Sigmund Freud once compared the mind to the city of Rome. Like the actual city, he said, the mind has layers, each built atop the last. Many of Freud’s notions have been discredited by empirical neuroscience and psychology, but there is a great truth in this elegant idea. As the product of a lengthy process of evolution, the faculties of our brains have emerged layer by layer over millions of years. Some faculties are virtually brand new. Others are ancient. Circuits in our brains that produce the emotion of fear, for example, are very similar to brain circuits that regulate fear in species that evolved millions of years before humans did. Our brains duplicate—or conserve—systems that helped our evolutionary ancestors survive. The mental faculties that were the last to evolve—the newest buildings in this very old city—do things that are inconceivable for other species. We can anticipate and imagine what will happen far into the future. We can carry out plans whose outcomes won’t be seen for decades. We are unrivaled in our capacity to exercise reason and logic. For example, when our scientific instruments show us that reality is not as it seems—that an earth that looks flat is actually spherical—we have the capacity to overrule what feels true in favor of what we know to be true. These newest mental abilities make us proud—and they should. They are responsible for the achievements of science and technology; they have helped us form self-regulating political systems of great stability; they are the lifeblood of art and philosophy.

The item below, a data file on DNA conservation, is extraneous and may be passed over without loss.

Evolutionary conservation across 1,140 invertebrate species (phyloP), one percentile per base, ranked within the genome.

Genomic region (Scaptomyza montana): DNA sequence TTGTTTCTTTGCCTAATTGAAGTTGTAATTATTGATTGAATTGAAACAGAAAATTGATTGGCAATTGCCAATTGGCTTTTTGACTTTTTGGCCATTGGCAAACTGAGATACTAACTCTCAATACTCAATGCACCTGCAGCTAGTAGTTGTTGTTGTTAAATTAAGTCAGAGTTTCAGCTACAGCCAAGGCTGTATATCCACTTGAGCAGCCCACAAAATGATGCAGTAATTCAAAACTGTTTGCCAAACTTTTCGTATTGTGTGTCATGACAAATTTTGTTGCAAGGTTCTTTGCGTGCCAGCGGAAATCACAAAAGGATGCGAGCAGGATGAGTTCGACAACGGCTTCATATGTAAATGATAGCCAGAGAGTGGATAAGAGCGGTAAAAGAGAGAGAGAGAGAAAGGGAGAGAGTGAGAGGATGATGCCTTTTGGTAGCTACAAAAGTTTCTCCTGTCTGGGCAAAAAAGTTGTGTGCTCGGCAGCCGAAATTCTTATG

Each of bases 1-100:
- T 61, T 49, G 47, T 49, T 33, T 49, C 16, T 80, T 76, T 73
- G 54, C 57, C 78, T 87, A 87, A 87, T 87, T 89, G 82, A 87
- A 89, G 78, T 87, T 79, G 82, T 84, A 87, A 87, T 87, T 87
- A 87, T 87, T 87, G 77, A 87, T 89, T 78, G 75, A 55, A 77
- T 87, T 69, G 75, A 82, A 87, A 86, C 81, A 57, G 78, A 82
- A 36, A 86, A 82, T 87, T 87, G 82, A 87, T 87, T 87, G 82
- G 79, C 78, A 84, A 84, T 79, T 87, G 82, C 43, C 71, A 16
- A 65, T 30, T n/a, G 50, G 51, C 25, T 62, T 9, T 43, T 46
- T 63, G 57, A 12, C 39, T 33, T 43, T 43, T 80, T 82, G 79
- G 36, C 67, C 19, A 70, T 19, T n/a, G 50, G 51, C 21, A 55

But the brilliance of our newest mental faculties has caused many intelligent people to believe a startling untruth—that logic and rationality are all that matter. Many of us—and I long counted myself among this group—believe that the world would be a better place if we could simply use reason and rationality to solve every problem. What this worldview fails to comprehend, what I failed to comprehend, is that reason and logic might well be the pinnacle of our mental faculties, but they are only the newest settlements atop a much larger, ancient city. That older city, often invisible, remains. Not only is it still with us, it plays a vital role in many aspects of survival, reproduction and adaptation. The invisible city establishes the boundaries of what we see and what we fail to see. If reason and logic tell us how to play the game, the invisible city defines the rules of the game. It is the template, over which the skyscrapers of reason and rationality loom. The buried city of ancient Rome is the blueprint, the map, of modern Rome. Believing that reason and logic are all that matter is like imagining that a great city is only about its present, that the past does not matter and plays no role in shaping it.